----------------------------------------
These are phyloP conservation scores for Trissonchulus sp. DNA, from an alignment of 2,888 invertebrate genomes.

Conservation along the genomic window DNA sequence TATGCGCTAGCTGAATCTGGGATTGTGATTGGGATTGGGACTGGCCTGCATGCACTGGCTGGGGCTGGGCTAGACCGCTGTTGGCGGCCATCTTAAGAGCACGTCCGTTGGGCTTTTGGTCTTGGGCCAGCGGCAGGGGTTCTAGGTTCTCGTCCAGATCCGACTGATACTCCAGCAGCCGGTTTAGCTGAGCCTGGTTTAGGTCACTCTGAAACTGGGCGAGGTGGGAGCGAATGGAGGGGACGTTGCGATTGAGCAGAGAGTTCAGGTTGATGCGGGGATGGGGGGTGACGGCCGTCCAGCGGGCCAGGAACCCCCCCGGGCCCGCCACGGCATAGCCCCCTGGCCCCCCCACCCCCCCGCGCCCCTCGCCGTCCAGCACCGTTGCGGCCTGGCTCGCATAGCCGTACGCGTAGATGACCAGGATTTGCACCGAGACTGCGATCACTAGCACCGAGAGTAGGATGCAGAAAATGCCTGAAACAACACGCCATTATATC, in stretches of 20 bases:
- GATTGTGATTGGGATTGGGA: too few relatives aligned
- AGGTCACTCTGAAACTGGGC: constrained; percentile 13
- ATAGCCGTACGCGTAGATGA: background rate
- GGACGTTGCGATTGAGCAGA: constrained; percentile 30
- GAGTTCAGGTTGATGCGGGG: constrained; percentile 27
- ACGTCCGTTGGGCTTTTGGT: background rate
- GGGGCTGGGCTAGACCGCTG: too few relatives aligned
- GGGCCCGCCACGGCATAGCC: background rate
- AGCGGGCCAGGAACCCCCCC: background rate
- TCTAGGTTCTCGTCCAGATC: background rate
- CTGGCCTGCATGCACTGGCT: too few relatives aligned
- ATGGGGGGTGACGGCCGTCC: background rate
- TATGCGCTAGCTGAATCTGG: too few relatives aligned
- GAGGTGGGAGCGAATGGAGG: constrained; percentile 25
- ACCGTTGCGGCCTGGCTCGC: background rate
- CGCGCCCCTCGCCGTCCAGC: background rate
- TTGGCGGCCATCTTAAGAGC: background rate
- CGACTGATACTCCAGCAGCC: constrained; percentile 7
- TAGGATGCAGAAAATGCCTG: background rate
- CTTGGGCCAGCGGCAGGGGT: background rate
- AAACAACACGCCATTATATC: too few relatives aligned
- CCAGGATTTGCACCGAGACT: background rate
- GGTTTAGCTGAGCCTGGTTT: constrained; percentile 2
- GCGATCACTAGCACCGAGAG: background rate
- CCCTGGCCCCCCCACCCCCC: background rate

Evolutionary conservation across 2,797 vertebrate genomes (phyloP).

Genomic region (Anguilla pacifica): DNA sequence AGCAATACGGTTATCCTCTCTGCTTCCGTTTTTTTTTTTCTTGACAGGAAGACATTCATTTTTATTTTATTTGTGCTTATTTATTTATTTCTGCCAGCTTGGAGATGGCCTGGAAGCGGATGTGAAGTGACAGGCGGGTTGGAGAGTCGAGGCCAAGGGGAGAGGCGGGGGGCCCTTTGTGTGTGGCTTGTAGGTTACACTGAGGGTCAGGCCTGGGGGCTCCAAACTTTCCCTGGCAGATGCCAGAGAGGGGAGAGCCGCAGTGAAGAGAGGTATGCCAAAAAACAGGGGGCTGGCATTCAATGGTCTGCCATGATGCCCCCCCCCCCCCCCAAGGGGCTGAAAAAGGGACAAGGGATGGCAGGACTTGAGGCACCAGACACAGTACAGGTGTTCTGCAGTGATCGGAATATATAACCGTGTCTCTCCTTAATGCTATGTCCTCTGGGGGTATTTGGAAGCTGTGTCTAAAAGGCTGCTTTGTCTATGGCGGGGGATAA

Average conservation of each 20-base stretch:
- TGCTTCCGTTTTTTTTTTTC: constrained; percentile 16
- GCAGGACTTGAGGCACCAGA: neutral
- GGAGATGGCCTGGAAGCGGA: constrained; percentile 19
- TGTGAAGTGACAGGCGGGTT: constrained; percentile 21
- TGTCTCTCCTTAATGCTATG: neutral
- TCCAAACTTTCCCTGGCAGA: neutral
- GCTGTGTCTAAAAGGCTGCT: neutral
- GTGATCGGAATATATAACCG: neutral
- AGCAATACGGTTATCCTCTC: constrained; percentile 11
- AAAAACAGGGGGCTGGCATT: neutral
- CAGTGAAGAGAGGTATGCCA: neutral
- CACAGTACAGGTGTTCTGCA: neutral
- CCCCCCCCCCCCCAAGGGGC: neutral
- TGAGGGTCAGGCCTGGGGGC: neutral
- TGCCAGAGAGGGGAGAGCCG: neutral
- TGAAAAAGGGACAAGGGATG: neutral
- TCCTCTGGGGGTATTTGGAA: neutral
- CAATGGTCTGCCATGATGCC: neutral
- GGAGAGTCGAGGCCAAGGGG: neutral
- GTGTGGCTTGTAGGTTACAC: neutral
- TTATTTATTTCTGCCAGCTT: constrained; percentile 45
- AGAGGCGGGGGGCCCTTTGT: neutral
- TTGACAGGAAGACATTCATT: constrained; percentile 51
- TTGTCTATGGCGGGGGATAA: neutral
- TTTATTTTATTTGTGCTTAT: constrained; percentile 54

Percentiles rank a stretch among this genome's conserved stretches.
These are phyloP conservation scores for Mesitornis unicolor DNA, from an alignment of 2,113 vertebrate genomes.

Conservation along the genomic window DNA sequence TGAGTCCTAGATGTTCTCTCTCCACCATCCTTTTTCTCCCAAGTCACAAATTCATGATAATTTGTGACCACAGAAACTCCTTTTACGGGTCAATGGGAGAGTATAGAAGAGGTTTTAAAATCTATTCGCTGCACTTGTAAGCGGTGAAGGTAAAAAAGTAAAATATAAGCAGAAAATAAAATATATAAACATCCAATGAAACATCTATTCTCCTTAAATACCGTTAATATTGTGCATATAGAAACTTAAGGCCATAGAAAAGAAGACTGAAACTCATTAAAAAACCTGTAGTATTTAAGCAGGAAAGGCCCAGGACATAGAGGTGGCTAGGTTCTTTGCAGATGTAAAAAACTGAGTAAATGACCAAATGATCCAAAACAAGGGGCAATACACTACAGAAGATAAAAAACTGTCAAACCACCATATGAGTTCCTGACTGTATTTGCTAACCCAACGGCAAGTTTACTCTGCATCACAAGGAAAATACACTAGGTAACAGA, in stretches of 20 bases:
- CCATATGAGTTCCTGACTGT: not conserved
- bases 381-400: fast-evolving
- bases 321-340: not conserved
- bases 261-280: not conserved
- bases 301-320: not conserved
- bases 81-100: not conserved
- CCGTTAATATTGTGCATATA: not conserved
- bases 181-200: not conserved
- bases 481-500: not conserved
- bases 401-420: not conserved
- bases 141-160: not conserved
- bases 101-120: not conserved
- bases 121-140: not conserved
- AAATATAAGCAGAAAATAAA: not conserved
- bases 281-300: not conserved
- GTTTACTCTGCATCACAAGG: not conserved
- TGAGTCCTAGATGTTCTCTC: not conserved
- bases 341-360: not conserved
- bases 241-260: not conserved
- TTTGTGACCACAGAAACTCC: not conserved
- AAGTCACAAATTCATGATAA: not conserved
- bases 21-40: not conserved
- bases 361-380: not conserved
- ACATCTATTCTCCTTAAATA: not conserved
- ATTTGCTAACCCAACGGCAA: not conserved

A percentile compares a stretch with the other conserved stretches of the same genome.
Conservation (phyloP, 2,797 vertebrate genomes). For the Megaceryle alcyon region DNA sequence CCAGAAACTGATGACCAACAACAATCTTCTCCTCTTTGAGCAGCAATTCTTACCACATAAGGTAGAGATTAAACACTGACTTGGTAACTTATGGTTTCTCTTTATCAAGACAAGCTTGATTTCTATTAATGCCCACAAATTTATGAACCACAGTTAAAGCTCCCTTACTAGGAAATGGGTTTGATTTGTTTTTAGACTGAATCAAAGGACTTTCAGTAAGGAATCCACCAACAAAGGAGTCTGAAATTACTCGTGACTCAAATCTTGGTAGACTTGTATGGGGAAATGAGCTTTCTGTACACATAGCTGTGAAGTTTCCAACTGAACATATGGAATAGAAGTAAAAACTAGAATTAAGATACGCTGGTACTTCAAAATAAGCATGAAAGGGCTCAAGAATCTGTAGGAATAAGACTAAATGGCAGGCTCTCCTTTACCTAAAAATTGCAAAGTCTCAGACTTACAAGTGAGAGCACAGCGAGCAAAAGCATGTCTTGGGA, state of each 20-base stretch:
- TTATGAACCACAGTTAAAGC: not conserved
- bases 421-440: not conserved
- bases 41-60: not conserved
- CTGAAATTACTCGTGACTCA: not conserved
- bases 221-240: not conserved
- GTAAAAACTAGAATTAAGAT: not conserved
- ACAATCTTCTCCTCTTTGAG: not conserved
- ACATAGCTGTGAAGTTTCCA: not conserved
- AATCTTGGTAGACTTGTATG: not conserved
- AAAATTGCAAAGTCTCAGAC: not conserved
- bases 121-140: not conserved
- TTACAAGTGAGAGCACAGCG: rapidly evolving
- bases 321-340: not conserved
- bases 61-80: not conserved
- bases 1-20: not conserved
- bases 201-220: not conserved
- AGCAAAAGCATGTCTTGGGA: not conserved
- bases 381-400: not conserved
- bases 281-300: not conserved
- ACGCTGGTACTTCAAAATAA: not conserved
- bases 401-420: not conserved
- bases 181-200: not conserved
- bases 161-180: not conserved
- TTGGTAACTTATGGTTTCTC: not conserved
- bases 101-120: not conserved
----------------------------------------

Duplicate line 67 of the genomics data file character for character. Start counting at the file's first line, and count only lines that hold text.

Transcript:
- bases 481-500: not conserved